How to Restore & Repair a Vehicle With Minor Flood Damage

It doesn't take a massive disaster to cause flooding enough to damage your car; everything from a particularly nasty rainstorm to a broken water main just down the street can cause some troublesome damage to your car, inside and out. Even minor damage can go far beyond the upholstery and damage circuits and electronics, as well as seep inside important parts of your engine as well. But restoring a car with minor water damage is definitely possible, especially if you're handy with DIY projects.

Estimate Length of Submersion

If your car wasn't in flood waters for very long, there's less of a chance that serious engine damage was done and that you'll probably have to focus more on restoring the interior. If it was deep water for days, however, then the damage could be much more serious.

In either case, don't try to start the car or drive it. If there was flooding of any kind that reached the engine, it will need to be inspected and cleaned before you can drive it safely. Judging its time underwater is more helpful to figure out the possibility of long-term damage, not whether it's immediately able to use.

Engine Cleaning

Some of the most integral parts to your engine that could have been damaged are your transmission, steering, brakes, axles and fuel system. During a flood, water can seep into these mechanisms and cause rust, but they can also contaminate the oils and fluids inside. If you try to start the engine while your engine fluids are contaminated, it could drastically reduce the life of your engine.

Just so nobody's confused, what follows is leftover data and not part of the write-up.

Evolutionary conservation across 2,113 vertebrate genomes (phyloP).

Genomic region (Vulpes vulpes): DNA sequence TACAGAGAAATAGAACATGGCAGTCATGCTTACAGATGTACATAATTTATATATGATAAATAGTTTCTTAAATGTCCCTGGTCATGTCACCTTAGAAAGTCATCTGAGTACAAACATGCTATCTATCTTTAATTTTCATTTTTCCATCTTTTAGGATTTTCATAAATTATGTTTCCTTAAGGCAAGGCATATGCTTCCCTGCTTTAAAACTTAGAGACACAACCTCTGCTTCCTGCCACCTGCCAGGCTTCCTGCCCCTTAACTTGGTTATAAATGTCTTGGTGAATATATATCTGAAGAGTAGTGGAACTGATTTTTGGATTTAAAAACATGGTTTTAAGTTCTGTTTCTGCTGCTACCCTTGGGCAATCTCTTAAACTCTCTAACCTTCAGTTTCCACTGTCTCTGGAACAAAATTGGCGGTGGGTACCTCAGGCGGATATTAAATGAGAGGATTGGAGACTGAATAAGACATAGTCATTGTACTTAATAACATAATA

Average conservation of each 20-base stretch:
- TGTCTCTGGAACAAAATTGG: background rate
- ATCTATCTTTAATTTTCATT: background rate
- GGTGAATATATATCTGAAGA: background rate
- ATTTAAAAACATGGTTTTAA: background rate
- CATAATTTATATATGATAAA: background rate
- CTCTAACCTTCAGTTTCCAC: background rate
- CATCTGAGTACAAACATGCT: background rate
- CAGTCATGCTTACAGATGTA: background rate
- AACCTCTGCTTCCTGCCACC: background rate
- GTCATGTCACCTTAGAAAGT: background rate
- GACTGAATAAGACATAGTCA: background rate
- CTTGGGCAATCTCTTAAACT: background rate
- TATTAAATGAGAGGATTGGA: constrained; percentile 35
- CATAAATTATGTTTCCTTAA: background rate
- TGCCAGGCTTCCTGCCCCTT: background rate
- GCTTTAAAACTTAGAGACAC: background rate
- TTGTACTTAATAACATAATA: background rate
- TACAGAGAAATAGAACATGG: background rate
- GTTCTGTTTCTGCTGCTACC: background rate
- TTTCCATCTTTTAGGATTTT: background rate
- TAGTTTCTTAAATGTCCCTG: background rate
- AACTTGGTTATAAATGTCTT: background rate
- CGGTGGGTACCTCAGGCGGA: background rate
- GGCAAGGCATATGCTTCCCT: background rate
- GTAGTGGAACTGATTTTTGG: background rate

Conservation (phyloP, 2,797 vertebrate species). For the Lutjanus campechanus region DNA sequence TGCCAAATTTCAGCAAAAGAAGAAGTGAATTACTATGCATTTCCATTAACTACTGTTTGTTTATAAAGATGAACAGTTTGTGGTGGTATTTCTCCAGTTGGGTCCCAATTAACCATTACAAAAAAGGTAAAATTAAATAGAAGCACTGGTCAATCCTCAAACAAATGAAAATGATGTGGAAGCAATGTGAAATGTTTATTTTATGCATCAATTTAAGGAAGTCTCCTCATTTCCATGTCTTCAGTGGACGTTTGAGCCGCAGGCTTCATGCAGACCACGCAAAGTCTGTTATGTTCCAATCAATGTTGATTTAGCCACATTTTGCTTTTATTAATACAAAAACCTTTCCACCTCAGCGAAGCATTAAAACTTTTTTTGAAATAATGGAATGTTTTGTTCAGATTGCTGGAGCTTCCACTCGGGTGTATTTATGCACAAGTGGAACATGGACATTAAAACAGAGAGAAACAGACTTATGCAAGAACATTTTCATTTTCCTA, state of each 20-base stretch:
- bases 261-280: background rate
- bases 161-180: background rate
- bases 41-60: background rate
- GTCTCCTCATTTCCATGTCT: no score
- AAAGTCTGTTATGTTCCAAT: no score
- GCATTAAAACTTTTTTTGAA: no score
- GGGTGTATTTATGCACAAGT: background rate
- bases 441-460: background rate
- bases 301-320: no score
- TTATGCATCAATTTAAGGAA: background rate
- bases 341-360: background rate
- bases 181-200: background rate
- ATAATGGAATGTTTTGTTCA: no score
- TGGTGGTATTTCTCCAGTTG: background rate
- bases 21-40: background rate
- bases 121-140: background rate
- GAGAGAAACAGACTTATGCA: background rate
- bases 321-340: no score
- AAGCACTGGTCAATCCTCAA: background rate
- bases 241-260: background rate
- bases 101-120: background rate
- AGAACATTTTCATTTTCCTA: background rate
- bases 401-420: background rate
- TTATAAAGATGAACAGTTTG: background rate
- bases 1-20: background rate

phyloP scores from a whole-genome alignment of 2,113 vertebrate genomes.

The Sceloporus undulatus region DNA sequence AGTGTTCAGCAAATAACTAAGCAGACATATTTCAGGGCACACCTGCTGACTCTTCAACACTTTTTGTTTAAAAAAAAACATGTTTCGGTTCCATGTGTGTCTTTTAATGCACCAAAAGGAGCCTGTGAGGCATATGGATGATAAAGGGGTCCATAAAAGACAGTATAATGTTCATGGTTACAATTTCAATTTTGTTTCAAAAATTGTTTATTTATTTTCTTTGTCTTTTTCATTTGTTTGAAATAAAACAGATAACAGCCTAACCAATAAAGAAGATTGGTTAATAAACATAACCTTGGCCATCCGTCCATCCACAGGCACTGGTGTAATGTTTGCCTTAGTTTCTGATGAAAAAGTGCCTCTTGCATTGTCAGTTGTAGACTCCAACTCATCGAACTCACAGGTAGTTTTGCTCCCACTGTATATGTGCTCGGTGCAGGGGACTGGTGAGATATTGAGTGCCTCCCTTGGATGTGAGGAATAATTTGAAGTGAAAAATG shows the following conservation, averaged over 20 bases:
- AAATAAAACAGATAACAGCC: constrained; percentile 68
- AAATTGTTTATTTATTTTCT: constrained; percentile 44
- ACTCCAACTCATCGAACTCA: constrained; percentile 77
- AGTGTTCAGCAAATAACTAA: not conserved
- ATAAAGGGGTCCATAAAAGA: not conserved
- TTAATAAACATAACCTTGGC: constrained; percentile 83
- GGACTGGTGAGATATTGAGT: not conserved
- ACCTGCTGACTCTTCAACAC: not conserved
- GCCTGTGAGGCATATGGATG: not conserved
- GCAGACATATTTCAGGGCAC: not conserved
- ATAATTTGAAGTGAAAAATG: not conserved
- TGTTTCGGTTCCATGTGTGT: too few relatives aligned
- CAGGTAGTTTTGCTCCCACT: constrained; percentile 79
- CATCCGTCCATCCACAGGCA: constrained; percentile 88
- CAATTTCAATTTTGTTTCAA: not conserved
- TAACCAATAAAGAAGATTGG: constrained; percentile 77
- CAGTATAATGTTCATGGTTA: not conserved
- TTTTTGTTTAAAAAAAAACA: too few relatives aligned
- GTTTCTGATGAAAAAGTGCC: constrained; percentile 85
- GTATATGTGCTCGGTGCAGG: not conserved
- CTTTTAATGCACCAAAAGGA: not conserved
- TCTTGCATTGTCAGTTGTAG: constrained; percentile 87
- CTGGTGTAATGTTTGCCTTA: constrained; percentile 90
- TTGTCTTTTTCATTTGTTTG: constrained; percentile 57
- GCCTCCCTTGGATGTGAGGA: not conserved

Your car's oil, brake fluid, transmission fluid, antifreeze and power-steering fluid should all be drained completely. Before you replace the fluids, flush the system with clean water to rinse out any contaminated flood water. It's important to remove not only the liquid, but any of the dirt that could have come with it. If the water was dirty enough, mud can get inside your engine and dry there, disrupting engine operation. Replace all the fluids when you think the engine is successfully clean.

While you're replacing fluids, inspect your engine from the hood and underneath your car. You may need to clean more dirt and mud off the engine and away from any caps or openings that could lead to vital fluid containers. If your gas tank cap was submerged, make sure that area is clean as well.


If water got inside your car, you don't have to worry too much unless it got up to the top of your dash. With most minor water damage, most of your primary electronics will be safe. The electronics that could be put in danger are door mechanisms like locks and power windows. You'll also need to examine your pedals and gear stick.

The difficulty with your car's electronic components is that many of them are placed behind areas that are difficult to disassemble, such as underneath your dash and inside doors. Apart from cleaning exterior dirt, flushing dirty components and setting it out to dry, you may not be able to do much to inspect it. If you want to be sure that your electronics can be restored, talk to a resource like All Care.


Your car's upholstery needs to first be dried as well as possible, then deep cleaned. You can rent a carpet shampooer to help with this process. Use a rag soaked with water and bleach to scrub non-upholstered areas like your dash and sides of the door, and use special cleaning solutions for leather or vinyl if necessary. Don't forget to push any seats down to reach underneath or reach other areas; back seats can usually be pushed down through your trunk or a hatchback.